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Mark’s first-century biography – page 36

And Sadducees came to him (Jesus of Nazareth, c. AD 30, Jerusalem), who state there to be no resurrection. 
These are the final few days before Jesus is crucified. He has walked about 50 miles to Jerusalem for that very purpose. He begins to make everything very plain to all in Jerusalem.

First (page 32), he empties the Temple of buyers, sellers and others, whose sole purpose in life was getting for themselves – profiting from others. He says that they are a den of thieves – thieving from others – and doing it all in God’s house which was to have been the place where people could pray, could meet with and be blessed by the living God. First problem: loving self.

Second (page 33), when questioned by the authorities about his authority for this upheaval, he shows that those authorities never responded truthfully to God’s message of repentance through John the Baptist. There was no point in him responding truthfully to their question. Second problem: no sorrowing.

Third (page 34), he does respond to their question through a parallel – the story of the vineyard, its creator/owner and its husbandmen. The owner, from afar, sought fruit. His servants were abused and killed. Eventually he sent his son. The husbandmen killed him as well so as to enjoy the owner’s vineyard without regard to its original owner/creator. The owner will come and give the vineyard to others who will be fruitful. Third problem: eliminating God.

Fourth (page 35), the authorities attempt to entrap him into rebellion against Caesar concerning the giving of tribute money. He makes it plain that it is they who are refusing to give to the LORD God what rightly belongs to God – their love. Fourth problem: rejecting God.  

‘He who has a firm will moulds the world to himself.’ (Johann Wolfgang von Goethe, German writer and statesman, 1749-1832) 
And they questioned him, stating, “Teacher, Moses wrote for us that, if a man’s brother may die and may leave behind a wife and may not procreate a child, his brother may for that purpose take the widow and may raise up seed for his brother. There were seven brothers and the first took a wife and, dying, sending out no seed. And the second took her and died leaving behind no seed. And the third likewise. And the seven sent out no seed. Last of all the woman also died. In the resurrection, when they may rise, of which of them will she be wife because the seven had her as wife.”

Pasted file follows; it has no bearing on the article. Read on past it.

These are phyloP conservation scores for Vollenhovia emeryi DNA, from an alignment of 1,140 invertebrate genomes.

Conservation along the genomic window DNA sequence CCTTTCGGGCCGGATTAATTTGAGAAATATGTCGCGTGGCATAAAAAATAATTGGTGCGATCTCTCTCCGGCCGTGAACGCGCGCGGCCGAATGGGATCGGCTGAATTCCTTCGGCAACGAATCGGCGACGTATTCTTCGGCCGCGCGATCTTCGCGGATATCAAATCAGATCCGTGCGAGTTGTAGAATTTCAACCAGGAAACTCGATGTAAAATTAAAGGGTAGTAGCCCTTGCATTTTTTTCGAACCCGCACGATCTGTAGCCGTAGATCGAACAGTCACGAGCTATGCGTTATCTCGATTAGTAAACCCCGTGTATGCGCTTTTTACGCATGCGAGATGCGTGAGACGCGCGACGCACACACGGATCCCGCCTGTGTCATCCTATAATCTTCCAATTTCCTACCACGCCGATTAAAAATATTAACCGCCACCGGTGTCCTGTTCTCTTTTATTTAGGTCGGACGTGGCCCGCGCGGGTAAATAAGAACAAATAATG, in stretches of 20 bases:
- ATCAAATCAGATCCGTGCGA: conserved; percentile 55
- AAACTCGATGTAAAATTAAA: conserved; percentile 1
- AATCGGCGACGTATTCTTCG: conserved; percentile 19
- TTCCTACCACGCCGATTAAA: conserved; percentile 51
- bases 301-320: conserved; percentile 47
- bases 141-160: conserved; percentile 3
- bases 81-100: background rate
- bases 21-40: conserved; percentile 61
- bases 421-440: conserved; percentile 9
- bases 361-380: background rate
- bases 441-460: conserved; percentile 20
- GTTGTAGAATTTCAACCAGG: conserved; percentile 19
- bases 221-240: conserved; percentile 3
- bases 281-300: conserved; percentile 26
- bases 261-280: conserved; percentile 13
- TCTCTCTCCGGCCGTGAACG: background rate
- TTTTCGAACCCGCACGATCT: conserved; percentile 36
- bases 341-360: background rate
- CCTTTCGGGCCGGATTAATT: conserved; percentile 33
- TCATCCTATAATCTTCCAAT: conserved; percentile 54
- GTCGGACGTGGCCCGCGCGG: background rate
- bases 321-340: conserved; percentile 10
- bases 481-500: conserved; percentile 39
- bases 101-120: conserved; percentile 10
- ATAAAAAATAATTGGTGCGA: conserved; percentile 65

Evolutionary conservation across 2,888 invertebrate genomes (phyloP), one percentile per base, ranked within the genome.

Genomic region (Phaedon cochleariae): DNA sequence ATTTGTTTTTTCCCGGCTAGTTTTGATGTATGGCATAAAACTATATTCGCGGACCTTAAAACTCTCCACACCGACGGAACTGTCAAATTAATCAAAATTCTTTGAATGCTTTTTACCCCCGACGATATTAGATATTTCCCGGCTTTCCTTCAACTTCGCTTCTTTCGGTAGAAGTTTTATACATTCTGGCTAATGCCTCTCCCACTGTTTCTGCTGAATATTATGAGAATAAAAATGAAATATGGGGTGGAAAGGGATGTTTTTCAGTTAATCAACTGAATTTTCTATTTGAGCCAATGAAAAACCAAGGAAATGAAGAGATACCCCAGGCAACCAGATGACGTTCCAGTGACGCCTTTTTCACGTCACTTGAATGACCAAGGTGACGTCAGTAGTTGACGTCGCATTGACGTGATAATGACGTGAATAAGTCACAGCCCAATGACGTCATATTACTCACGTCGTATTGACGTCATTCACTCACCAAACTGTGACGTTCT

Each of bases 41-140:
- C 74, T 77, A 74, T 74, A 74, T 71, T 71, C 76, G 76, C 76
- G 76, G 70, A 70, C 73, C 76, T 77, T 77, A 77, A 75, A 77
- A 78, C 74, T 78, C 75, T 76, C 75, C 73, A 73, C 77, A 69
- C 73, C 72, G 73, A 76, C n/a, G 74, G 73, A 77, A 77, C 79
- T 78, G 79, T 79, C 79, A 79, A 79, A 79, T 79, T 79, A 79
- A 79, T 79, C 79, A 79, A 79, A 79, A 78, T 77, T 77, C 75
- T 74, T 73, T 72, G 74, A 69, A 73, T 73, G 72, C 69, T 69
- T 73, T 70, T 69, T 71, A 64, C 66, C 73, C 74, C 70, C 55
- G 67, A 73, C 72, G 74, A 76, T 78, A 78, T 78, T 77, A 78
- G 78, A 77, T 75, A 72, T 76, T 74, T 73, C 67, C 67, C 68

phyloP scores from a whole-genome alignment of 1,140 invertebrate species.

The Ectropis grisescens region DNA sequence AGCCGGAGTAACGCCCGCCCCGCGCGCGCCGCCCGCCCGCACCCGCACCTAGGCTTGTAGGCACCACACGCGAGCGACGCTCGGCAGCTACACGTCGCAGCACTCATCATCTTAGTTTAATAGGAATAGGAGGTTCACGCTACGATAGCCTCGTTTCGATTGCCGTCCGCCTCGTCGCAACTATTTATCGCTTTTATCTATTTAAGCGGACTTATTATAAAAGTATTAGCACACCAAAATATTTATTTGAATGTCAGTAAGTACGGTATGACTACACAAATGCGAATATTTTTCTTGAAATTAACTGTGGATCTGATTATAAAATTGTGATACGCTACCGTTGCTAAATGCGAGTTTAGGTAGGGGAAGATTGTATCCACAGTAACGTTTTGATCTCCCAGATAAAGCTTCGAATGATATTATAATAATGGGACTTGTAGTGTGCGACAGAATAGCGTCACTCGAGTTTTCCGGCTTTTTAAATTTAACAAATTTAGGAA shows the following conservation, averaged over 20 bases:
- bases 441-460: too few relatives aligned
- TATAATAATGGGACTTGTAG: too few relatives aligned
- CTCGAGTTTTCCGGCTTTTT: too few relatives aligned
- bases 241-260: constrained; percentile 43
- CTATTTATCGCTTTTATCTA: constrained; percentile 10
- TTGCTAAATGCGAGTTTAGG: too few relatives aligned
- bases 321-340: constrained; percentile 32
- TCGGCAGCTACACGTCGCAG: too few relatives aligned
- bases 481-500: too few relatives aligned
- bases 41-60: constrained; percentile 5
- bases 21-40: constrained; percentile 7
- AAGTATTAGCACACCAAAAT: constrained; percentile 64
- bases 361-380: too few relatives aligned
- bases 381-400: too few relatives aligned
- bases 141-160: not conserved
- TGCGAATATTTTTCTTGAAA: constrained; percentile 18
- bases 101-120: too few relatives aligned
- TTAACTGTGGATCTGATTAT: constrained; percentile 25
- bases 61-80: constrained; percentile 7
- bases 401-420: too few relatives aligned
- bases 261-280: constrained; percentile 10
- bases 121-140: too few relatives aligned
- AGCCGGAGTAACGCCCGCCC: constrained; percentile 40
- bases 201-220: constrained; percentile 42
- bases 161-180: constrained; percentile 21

The elite Sadducees maintained that there was no resurrection of the dead. They devised this scenario which was based on the writings of Moses. Moses, who lived around 1350 BC, brought together five books which are included at the beginning of both Jewish and Christian Bibles. The Sadducees held that those were the only books that were worthy of their attention.

These men use the word “seed” four times. They seem to have held that this was the only way in which people continued (as it were) for ever. The fact that Moses initiated this arrangement for a childless man to have descendants confirmed (for them) “no resurrection”. Nothing but death and descendants.

Jesus explained to them, “Is it not through this that you are deceived - through knowing neither the Scriptures nor the power of God? Because when they may rise from among dead ones, they neither marry nor are given in marriage, but are like angels in the heavens.” 

The elite Sadducees are “deceived” because they have no knowledge of the Scriptures (including the five books of Moses) and no knowledge of God’s power to raise the dead.

‘Do you hate to be deceived? Then never deceive another.’ (John Chrysostom, Christian speaker, 347-307) 
“But as for the dead and their being raised, have you not discovered within the book of Moses in the record of the bush, how God spoke to him, stating, ‘I - the God of Abraham, and the God of Isaac, and the God of Jacob’? He is not God of dead people, but of living.”

This quote is from Moses’ writings of the words of the Lord God when he met Moses at the burning bush in the desert c. 1350 BC. When that event took place Abraham (alive c. 2000 BC), his son Isaac and grandson Jacob were long dead.

But, c. 1350 BC, the LORD God referred to them as three people whose God, at that very time, is the LORD. They are, therefore, alive in c. 1350 BC.

“You are very deceived.”

In effect, everyone in AD 30 needs to know that there is life after death. Fifth problem: believing death is the end.

Sinner Syvret

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